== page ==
We now know that the Neanderthal's departure from the stage of prehistory more or less coincides with our entrance. There they were, happily enscounced across all of Europe and ranging deep into Asia, and along comes this interloper -- a thin, long-legged, flat-browed fellow species from the south. Either we killed them off with some new skill or technique or weapon, in what must have been the most brutal genocide the world has ever seen. Or we socialized with them and interbred and gradually their distinctive traits dropped away. In other words, maybe we all have a little bit of Neanderthal inside us. In the novel, Matt believes in interbreeding -- what Susan derides as the "make love, not war" theory -- and she believes in the idea of a primal war.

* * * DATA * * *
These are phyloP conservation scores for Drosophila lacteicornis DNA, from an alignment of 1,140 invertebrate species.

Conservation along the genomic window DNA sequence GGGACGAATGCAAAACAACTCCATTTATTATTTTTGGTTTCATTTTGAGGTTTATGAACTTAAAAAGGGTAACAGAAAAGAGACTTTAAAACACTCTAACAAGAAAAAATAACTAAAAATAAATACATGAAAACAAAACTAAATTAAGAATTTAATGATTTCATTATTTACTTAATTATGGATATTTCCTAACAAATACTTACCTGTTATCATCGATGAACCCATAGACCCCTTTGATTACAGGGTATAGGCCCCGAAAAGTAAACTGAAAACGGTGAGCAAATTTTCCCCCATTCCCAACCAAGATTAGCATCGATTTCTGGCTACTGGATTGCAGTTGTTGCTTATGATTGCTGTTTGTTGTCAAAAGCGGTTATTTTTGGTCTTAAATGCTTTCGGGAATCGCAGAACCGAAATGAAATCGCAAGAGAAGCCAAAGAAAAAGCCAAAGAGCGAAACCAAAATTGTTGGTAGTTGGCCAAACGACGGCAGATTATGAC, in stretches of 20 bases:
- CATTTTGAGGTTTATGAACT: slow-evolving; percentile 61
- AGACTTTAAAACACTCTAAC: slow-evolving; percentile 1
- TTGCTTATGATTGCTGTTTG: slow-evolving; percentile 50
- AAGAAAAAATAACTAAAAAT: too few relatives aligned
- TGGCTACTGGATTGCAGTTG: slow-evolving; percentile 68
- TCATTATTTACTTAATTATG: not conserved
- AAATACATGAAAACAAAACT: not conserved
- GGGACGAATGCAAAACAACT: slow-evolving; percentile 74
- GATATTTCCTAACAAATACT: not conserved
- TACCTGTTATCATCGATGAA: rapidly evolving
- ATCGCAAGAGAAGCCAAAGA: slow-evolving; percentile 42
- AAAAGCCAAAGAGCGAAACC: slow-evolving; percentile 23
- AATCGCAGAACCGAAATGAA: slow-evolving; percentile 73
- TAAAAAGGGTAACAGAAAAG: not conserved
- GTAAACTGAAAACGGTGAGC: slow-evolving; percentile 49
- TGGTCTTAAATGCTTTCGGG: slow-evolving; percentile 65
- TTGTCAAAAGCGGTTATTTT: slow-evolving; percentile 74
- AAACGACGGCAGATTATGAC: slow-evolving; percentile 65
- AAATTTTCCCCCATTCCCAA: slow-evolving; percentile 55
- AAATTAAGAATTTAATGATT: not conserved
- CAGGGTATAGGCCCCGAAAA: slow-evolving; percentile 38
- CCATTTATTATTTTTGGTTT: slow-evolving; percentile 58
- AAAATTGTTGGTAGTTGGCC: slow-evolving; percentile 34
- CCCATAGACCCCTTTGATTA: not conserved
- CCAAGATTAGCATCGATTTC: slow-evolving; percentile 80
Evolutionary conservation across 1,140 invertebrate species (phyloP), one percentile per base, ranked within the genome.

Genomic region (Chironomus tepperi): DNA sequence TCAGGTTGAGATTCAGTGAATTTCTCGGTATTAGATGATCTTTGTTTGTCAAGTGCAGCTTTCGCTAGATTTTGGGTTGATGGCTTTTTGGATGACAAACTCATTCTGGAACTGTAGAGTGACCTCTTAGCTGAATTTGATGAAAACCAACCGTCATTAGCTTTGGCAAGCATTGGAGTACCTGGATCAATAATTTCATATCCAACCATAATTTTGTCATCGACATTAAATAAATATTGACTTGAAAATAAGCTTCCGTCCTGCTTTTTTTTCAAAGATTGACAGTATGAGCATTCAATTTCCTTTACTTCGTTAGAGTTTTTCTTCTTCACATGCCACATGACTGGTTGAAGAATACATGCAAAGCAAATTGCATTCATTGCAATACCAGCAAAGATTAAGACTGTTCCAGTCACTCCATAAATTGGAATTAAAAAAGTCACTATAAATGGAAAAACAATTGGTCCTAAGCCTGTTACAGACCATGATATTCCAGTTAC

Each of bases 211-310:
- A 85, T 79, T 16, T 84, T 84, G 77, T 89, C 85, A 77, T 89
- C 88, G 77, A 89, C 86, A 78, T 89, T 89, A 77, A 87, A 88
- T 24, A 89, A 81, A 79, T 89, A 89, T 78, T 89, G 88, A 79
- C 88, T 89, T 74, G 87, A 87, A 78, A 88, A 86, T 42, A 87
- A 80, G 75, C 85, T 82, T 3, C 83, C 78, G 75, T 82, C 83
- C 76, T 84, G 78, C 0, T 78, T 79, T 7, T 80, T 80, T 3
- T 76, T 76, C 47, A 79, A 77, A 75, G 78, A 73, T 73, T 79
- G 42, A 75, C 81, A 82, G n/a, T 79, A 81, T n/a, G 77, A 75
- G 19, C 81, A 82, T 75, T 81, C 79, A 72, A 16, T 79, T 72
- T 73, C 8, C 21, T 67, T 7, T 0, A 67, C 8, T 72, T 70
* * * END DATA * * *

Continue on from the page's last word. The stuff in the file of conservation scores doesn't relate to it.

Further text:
Which one is right?

Ha, for that, you'll have to read the book. But I'll give you a clue. There's a riddle at the heart of it all: what is it that we have that the Neanderthal don't? What special trait, still there today, gives us the upper hand in the struggle for supremecy? If you can answer that, you solve the riddle.

Do Matt and Susan solve it?

They do. But in the process, they set off a cataclysm that replays critical events that occurred 30,000 years before. So they don't just solve the riddle, they live it. And the search takes them right to the origins of humankind.
That's why I think this book is a new genre. We've had a number of science adventure novels. This one is more of a science mystery.

And is the science accurate?

Absolutely. Accurate and up-to-date. I've pulled together a lot of new information in archeology and paleontology and evolutionary biology. There's a lot of new research because the field is exploding with new finds and new theories. I tried to use them to come up with a credible way of describing the Neanderthal -- what they look like, how they move, how they might act and even to some degree how they might think.  Obviously, I've taken some liberties in areas where we simply don't know. But the foundations are all scientifically valid.